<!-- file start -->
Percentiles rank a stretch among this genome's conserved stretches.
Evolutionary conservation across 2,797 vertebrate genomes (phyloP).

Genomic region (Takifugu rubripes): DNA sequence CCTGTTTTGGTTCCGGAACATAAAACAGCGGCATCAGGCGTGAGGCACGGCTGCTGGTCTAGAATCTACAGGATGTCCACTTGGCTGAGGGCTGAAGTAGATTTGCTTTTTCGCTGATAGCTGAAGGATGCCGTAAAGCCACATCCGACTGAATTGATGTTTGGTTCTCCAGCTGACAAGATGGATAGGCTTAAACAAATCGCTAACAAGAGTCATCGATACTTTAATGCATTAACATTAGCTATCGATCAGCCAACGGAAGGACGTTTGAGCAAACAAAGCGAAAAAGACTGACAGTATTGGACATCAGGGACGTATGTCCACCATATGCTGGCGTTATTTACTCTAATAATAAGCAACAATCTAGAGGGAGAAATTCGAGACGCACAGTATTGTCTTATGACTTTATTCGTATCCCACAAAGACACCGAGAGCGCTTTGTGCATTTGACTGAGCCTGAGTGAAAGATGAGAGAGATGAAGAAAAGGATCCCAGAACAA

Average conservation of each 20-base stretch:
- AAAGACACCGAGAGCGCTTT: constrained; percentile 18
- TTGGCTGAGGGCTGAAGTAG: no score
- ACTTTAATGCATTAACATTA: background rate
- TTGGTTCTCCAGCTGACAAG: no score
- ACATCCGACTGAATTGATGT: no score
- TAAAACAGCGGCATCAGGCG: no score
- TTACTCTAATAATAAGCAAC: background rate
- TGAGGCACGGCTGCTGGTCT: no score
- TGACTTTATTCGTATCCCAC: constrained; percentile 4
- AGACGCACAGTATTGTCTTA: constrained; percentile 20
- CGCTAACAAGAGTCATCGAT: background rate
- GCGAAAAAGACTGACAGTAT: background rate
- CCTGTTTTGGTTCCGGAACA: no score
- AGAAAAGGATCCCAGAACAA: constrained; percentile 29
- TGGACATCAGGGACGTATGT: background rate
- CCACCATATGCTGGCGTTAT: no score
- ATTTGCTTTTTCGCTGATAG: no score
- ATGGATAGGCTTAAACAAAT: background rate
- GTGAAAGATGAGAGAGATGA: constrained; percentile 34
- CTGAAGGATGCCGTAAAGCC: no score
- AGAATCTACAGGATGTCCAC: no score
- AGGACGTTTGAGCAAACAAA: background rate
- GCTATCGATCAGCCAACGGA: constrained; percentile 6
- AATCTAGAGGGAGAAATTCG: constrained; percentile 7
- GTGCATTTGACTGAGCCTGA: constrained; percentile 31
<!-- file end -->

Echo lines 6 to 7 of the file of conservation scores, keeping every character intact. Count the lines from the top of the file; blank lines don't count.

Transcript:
- TTGGCTGAGGGCTGAAGTAG: no score
- ACTTTAATGCATTAACATTA: background rate